The final image is made up of 13 light frames and four dark frames of 60 seconds each. I used a Canon EF 50mm lens at f/2.0 at ISO-400. Combined the 17 frames with Deep Sky Stacker and stretched with Photoshop CS2 and cleaned up with LR4.
The current weather is not really good for astronomy but I am getting good at spotting a break in the clouds.
I travelled to Lake Alexandrina last Friday night and took some photos from about 6pm on Friday till around 3am on Saturday. It was quite dark with some clouds around to make it interesting. Later the dew started having an impact and then the fog rolled in to make it really challenging.
The evening started with total cloud cover and the stars started appearing from the west. A most welcoming sight. This was taken on a static tripod (20 seconds, f/2.8, 16mm, ISO800).
When it turned dark so that I could find the southern celestial pole I could align my tracker and start. The Milky Way was a 120 second exposure, f/3.2, 14mm, and ISO800. I am not keen on using the high ISO capability of the camera if I dont need it. It adds a lot of noise that you have to try to get rid of in post processing. I prefer taking a high quality image up front if I can. I used Lightroom 4 to clean up a bit and change levels and curves.
The image of the Milky Way diving into the lake (clouds) was taken at 60 seconds, f/3.2, 14mm, ISO1600.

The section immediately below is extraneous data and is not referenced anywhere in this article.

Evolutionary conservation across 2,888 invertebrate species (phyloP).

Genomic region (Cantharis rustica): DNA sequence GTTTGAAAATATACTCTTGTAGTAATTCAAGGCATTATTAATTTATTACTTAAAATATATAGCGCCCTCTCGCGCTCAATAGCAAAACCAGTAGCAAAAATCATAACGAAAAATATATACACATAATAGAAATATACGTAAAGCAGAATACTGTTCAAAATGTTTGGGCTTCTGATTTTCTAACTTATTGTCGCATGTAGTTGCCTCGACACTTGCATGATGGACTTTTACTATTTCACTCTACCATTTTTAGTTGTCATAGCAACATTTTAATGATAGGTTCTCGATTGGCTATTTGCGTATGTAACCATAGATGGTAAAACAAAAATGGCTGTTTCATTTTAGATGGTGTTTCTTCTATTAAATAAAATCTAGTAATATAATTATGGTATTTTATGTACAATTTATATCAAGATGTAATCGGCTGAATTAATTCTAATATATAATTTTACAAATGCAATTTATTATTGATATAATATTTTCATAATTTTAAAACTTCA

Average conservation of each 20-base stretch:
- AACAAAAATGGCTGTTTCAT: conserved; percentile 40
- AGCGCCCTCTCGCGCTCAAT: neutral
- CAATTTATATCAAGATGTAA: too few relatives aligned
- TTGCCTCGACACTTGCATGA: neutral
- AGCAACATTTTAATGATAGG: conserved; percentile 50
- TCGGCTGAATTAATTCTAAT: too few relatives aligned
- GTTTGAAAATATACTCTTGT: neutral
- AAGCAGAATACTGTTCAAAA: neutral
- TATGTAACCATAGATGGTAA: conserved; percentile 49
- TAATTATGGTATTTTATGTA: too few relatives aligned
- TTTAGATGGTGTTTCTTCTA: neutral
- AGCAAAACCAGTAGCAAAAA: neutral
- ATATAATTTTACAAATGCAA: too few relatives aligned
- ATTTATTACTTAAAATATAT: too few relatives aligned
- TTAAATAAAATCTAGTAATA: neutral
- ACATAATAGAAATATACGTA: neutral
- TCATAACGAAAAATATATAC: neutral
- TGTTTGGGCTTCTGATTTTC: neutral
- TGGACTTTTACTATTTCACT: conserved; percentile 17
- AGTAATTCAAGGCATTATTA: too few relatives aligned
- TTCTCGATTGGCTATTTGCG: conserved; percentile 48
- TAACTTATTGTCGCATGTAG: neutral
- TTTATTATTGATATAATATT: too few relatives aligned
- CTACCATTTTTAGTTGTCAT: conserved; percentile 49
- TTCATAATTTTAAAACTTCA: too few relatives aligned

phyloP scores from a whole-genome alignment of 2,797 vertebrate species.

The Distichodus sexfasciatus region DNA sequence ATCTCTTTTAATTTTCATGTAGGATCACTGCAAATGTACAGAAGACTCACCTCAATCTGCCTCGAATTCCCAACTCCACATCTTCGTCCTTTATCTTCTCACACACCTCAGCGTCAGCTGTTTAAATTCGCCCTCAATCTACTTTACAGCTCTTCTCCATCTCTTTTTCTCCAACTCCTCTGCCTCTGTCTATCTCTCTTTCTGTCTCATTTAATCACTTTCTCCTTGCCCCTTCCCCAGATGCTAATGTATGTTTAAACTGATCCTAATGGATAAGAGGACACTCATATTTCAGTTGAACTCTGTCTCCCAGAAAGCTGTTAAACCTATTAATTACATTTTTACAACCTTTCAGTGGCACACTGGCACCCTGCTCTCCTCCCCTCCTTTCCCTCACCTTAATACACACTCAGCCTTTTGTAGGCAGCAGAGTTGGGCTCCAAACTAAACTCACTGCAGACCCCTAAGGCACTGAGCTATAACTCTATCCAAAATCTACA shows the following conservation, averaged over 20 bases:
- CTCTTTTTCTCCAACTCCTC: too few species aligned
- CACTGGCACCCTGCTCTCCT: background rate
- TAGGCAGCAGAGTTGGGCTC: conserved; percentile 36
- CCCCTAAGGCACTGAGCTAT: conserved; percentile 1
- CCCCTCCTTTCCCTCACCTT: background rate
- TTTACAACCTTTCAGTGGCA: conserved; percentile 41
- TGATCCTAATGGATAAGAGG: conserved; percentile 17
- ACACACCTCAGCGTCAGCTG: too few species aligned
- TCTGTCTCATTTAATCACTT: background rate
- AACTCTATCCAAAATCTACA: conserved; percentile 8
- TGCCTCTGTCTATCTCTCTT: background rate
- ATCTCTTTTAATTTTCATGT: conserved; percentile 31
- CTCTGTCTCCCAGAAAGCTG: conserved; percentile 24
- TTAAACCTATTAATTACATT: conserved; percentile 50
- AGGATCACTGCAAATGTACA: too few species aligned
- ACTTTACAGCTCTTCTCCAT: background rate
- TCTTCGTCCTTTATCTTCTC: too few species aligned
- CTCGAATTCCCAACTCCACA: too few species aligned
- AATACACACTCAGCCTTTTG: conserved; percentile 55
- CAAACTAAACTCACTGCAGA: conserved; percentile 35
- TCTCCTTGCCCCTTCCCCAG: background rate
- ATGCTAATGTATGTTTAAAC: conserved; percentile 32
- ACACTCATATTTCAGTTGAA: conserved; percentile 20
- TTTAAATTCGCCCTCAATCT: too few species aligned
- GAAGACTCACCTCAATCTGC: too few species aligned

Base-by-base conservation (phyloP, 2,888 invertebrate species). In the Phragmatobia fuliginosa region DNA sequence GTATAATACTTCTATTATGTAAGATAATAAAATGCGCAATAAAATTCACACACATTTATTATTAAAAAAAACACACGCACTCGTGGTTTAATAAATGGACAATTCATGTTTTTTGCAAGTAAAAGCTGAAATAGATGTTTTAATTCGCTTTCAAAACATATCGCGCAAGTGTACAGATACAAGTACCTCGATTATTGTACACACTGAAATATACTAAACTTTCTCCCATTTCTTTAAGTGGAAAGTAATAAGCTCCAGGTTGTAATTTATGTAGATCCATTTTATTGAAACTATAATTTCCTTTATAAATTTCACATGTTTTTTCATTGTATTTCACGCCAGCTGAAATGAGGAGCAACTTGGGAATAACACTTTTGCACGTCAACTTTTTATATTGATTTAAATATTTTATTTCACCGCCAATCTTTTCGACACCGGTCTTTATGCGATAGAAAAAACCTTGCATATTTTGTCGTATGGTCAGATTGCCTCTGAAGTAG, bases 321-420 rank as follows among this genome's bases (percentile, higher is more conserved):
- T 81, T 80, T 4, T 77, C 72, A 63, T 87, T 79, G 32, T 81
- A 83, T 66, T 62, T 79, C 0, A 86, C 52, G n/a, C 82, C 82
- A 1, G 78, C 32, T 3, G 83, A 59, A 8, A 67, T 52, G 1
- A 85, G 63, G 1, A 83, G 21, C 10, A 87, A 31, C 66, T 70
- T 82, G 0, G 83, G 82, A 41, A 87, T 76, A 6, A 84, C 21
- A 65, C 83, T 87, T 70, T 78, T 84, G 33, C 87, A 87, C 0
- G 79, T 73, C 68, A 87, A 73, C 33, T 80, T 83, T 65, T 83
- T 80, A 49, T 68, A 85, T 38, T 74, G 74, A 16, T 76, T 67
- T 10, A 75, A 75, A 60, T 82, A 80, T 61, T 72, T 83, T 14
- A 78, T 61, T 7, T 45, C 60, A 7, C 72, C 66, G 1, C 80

When I started losing feeling in my toes due to the cold, I packed up and headed home.
This is my current star tracker that I use to take widefield astrophotos. It kept me busy and out of trouble for a while…. I use a green laser pointer to help me to do a perfect polar alignment. So far I have done 3 minute exposures with a 14mm lens with round stars. Let me know if you are interested in more detail.
I took this photo of the Milky Way (Scorpius region) last Sunday morning at about 2am just after the moon set and before the clouds came in. Taken with Canon 600D and a Tokina 11-16mm lens at 14mm, f/2.8, 120 seconds. Levels and curves was adjusted with LR4.
I took a handfull of images with the idea of stacking them but I found that the sharpest result was achieved with a single image. I did not even subtract a dark frame but I did some noise cancellation with LR4.
I used a home built tracker on a solid tripod to avoid getting star trails in a single exposure. Magic Lantern was used on the Canon to provide a bulb function.